Brett Weiss’ 100 Greatest Console Video Games: 1988–1998 book is available for crowdfunding on Kickstarter! We contributed a piece on one of our favorite JRPGs, Phantasy Star IV, which you can read below. Do check it out!
The Super Nintendo Entertainment System is viewed as the place to go for Japanese RPGs – it does have Final Fantasy, Chrono Trigger, Breath of Fire, and numerous other all-time classics. But the Genesis shouldn’t be discounted either, because Sega’s Phantasy Star series ranks up along with the greats.
The series has its origins on the Sega Master System. While Nintendo was puzzling over whether American children would understand games like Dragon Quest, Sega had no problems localizing the inaugural entry of their sci-fi series in 1988. It stars a young woman named Alis, taking revenge on a despotic king for the death of her brother, whose adventures sends her across the three planets of the Algol star system. Along with the way, she’s joined by tough guy Odin and sorcerer Noah, as well as a large talking cat named Myau. It’s also one of the most gorgeous games of the 8-bit era, with a bright, anime Star Wars aesthetic and gigantic, fully animated enemy sprites. Its inclusion of science fiction elements also made it a bit different from others, as characters wielded magic along with laser guns.
Phantasy Star also had quite the all-star development cast, with many going on to having famous careers at Sega, including Kotaro Hayashida, who was the head designer on Alex Kidd in Miracle World; Naoto Ohshima and Yuji Naka, both prominent members of Sonic Team; Rieko Kodama, an artist who would later become a producer of many Sega RPGs; and Tokuhiko Uwabo, a composer and sound director of many 8- and 16-bit titles.
Alas, very few owned the Master System, particularly in North America and Japan, so Phantasy Star was only experienced by a few. It saw somewhat more success when it moved to the Genesis, with the second and third entries finding some measure of acclaim and success. But it’s the fourth (and final) entry of the core series that’s the culmination of everything that came before it.
Phantasy Star IV (also called Phantasy Star: End of the Millennium on its title screen) begins with a pair of bounty hunters – the experienced Alys and her underling Chaz, investigating a mysterious outbreak of mutants. Their party increases in size, as it does with most RPGs, with the inclusion of Hahn, a meek scientist; Rune, a legendary magician with connections to the heroes of the past games; Gryz, a warrior of the Motavian race, who looks like a large, adorable fuzzy bird; Rika, an elf-like artificial human reminiscent of Nei from Phantasy Star II; Demi and Wren, two cyborgs; Raja, a priest with a goofy sense of humor; Kyra, a psychic; and Seth, a mysterious archaeologist. Their adventures eventually send the heroes up against Dark Force, the recurring antagonist of the series.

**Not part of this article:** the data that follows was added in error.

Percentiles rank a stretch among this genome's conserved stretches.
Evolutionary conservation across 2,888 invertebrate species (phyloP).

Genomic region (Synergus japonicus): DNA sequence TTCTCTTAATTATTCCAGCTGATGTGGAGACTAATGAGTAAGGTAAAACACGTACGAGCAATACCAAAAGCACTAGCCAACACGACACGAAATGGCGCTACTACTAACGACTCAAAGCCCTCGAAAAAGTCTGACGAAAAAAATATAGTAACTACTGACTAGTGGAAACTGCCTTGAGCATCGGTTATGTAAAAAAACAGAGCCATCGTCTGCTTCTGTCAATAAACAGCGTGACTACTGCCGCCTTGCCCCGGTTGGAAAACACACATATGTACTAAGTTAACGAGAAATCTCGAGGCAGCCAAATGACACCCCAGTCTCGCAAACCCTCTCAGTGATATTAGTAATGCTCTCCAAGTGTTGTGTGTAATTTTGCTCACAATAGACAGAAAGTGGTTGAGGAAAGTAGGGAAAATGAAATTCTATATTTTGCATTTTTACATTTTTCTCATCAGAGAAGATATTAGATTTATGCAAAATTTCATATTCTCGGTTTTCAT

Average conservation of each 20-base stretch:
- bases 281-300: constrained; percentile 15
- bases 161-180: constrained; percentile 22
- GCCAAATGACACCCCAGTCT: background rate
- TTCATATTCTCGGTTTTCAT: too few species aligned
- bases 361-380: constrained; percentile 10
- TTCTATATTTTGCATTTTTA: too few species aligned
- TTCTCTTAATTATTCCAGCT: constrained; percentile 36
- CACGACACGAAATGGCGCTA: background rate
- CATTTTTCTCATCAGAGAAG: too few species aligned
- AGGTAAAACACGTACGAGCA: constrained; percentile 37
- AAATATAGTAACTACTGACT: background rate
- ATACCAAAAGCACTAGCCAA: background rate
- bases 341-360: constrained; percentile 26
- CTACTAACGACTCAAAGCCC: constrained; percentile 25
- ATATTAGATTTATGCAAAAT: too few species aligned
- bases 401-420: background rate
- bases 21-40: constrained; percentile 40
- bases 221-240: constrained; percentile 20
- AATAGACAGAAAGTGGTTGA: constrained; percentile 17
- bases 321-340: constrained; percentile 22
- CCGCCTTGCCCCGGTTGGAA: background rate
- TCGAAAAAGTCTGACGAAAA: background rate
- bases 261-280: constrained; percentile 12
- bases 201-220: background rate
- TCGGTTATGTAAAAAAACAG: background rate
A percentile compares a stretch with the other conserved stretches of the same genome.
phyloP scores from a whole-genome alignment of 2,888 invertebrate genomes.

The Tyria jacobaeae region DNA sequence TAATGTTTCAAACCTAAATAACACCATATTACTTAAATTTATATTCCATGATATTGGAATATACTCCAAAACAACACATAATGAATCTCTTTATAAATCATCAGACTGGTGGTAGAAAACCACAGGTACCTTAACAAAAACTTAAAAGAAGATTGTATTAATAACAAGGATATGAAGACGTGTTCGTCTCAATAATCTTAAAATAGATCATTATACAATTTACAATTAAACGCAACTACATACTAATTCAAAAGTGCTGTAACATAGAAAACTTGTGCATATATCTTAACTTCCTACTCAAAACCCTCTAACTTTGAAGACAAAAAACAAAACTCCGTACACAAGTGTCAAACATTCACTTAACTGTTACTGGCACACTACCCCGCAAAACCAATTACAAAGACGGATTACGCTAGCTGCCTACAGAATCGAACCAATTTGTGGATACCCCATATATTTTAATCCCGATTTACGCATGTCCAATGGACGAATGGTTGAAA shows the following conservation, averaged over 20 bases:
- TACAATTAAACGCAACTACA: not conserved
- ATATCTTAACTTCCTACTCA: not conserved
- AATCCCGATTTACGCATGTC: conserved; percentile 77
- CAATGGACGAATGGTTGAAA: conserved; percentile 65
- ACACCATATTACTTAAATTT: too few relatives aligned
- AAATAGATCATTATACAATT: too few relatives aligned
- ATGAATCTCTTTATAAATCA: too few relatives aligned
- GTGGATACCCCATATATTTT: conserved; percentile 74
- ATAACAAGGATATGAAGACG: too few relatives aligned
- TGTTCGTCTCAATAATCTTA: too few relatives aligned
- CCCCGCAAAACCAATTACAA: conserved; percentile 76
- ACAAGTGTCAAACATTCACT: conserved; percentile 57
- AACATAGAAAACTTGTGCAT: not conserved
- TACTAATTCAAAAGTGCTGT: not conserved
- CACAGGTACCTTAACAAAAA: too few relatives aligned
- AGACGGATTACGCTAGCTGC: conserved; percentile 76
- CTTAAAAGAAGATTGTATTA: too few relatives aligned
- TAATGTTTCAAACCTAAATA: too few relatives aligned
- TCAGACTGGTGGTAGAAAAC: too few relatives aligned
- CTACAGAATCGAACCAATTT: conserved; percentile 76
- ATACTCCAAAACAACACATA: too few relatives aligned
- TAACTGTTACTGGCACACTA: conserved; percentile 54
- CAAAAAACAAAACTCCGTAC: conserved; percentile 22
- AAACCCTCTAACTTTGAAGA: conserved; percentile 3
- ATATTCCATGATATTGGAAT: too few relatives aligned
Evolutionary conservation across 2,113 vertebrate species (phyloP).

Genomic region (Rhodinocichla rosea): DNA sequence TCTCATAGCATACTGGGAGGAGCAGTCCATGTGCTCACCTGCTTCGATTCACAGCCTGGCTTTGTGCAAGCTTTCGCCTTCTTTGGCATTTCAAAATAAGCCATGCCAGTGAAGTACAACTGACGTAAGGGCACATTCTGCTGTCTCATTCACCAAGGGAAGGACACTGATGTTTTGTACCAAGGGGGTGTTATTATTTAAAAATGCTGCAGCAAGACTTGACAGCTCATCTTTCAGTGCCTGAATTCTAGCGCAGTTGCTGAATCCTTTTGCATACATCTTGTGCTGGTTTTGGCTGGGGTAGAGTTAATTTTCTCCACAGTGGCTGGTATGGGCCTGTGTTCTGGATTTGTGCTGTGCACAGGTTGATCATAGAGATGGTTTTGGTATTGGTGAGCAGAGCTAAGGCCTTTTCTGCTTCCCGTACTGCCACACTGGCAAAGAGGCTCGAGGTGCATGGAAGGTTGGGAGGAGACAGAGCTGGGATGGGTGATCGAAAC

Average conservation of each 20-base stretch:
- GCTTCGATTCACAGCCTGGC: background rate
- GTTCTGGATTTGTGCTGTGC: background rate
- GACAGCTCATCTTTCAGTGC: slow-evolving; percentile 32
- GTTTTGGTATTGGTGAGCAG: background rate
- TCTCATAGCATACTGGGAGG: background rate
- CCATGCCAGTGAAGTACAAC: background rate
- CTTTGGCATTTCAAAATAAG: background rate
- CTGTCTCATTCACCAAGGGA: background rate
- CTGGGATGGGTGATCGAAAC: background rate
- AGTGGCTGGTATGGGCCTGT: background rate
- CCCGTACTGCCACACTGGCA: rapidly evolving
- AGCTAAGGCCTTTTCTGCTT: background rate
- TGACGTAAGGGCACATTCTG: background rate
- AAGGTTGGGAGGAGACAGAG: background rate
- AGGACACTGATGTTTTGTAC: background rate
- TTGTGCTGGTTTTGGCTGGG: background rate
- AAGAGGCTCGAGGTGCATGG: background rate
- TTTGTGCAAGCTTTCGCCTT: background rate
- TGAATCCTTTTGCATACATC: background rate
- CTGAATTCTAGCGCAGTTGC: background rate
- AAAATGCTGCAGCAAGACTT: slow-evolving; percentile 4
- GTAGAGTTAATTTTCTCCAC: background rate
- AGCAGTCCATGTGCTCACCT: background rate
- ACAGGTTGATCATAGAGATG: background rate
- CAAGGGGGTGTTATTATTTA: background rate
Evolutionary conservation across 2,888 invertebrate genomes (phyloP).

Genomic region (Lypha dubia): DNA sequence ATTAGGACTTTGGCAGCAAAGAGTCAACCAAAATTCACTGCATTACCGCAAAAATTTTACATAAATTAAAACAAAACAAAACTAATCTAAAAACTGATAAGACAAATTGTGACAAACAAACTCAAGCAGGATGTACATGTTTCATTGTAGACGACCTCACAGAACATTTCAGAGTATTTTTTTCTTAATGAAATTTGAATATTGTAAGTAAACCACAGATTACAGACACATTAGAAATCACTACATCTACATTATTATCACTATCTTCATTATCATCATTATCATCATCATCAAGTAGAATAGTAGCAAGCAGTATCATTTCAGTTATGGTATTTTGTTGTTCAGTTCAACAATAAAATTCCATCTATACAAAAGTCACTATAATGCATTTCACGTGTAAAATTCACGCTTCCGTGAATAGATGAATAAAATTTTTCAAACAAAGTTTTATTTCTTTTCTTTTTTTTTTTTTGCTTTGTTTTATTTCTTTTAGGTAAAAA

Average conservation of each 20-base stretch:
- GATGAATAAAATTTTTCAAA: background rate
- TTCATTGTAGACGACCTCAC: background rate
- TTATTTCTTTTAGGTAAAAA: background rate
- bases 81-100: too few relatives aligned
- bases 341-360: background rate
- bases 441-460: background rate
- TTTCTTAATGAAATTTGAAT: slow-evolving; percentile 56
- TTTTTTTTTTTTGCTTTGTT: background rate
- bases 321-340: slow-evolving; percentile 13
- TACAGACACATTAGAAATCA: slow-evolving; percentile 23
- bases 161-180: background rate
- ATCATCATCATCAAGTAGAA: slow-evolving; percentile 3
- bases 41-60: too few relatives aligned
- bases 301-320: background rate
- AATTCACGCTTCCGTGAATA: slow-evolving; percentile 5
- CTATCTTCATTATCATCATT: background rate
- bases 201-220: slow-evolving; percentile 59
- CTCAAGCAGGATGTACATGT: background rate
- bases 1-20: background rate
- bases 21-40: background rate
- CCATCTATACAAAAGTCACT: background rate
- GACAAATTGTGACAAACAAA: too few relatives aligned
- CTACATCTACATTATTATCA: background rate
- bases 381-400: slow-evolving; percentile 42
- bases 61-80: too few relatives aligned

There are plenty of tragic twists and surprising turns throughout the story, and the story moves at a brisk pace, with seldom any downtime between events. Characters move quickly, and battles are resolved at a quick pace, especially compared to other 16-bit RPGs. The game was criticized at the time of its release for being too easy, but it also means that it’s much more approachable from a modern perspective, since there’s rarely any busywork.
Indeed, for as excellent as the original Phantasy Star is, it still holds closely to 8-bit RPG design conventions, like uneven difficulty and repetitive grinding. And while Phantasy Star II may have moved to a 16-bit platform, it was still rooted in the style of the time, using the expanded cartridge space to include expansive mazes that are a tremendous slog. Phantasy Star III was controversial at the time, as it featured a story that focused on a royal family over three generations but eschewed many of the aesthetic and plot elements that gave the series its identity. Phantasy Star IV is conscious of all of this, and so it keeps what made the series so beloved, while smoothing out its rough spots.